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Home > Drug use in Ireland and Northern Ireland drug prevalence survey 2010/11: Regional Drug Task Force (Ireland) and Health and Social Services Trust (Northern Ireland) results. Bulletin 2.

National Advisory Committee on Drugs, Public Health Information and Research Branch. (2012) Drug use in Ireland and Northern Ireland drug prevalence survey 2010/11: Regional Drug Task Force (Ireland) and Health and Social Services Trust (Northern Ireland) results. Bulletin 2. Dublin: National Advisory Committee on Drugs & Public Health Information and Research Branch.

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This bulletin presents key findings at a local level from the third drug prevalence survey of households in both Ireland and Northern Ireland. The survey sampled a representative number of people aged between 15 and 64 during late 2010 and early 2011. The survey was carried out according to standards set by the European Monitoring Centre for Drugs and Drug Addiction (EMCDDA).

This bulletin presents results relating to drug prevalence on a lifetime, last year (recent) and last month (current) basis for illegal and other drugs including alcohol and tobacco for each Regional Drug Task Force Area (former Health Board areas) in Ireland, and Health and Social Care Trust (HSCT) in Northern Ireland.

Findings from the report include:
• There are differences in illegal drug use between the regions in Ireland, with last year prevalence highest in South West Regional Drugs Taskforce (Kildare/West Wicklow and South West Dublin) and Northern Regional Drugs Taskforce (RDTF) areas (North Dublin) and lowest in the North West RDTF area,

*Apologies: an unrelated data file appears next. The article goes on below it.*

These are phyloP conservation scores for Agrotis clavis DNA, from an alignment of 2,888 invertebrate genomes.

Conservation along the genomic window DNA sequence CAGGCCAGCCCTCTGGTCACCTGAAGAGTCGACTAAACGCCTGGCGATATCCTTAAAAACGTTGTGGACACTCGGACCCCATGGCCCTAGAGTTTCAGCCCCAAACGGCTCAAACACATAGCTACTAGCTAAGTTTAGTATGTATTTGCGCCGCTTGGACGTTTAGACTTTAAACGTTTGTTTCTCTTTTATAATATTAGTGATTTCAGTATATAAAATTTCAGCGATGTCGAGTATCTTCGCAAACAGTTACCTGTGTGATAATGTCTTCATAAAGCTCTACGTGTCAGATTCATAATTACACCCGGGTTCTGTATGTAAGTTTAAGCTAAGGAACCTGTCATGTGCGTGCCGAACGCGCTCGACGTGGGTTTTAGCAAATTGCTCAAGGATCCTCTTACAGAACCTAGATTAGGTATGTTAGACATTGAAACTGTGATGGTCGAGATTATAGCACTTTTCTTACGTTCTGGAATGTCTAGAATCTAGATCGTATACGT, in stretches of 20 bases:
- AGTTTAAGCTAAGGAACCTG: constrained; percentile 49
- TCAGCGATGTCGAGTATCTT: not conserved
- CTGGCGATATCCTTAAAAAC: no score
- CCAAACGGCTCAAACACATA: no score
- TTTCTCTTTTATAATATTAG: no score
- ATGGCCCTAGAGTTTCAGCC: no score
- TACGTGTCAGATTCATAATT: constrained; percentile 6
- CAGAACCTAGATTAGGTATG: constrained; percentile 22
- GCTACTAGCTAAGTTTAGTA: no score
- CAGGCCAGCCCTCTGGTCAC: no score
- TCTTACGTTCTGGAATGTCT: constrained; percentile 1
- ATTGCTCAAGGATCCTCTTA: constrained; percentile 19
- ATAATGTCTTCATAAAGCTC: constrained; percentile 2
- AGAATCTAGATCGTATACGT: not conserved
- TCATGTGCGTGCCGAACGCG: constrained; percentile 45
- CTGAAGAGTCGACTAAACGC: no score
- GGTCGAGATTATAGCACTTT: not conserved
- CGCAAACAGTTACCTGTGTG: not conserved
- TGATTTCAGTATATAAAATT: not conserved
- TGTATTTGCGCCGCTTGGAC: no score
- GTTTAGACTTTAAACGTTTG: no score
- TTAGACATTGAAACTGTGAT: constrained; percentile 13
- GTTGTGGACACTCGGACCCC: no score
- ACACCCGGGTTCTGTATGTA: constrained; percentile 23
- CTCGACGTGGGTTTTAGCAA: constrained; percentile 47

• The differences between regions have become smaller compared with results from the 2006/7 survey. Drug use in regions of high prevalence has declined while drug use in regions of low prevalence has stabilised or increased slightly. As a result drug use is not as concentrated in the regions along the east coast as was the case in 2006,
• Cannabis continues to be the most commonly used illegal drug in all regions in Ireland, followed by psychoactive substances and cocaine,
• The profile of illegal drug users is similar across all regions in Ireland: with, in general, men more likely than women, and young adults more likely than older adults to use any illegal drugs,
• There is no evidence of a narrowing of the gap between men and women’s use of illegal drugs in any of the regional drug task force areas,
• Of the licit substances surveyed, alcohol continues to be the most commonly used in all regions. Since earlier surveys the regional pattern of alcohol consumption has converged over time,
• The report finds regional differences in the use of prescription/over-the counter medicines. Recent use of other opiates is highest in the Western and Southern areas and lowest in the North Western regional drug task force area. Recent use of sedatives and/or tranquillisers and recent use of anti-depressants is highest in the North East and lowest in the North West areas,
• Consumption of alcohol and tobacco are higher among younger adults in many regions in Ireland,
• While men are more likely to consume illegal drugs, alcohol and tobacco, in all regions women are more likely to consume prescription/over-the-counter medicines.


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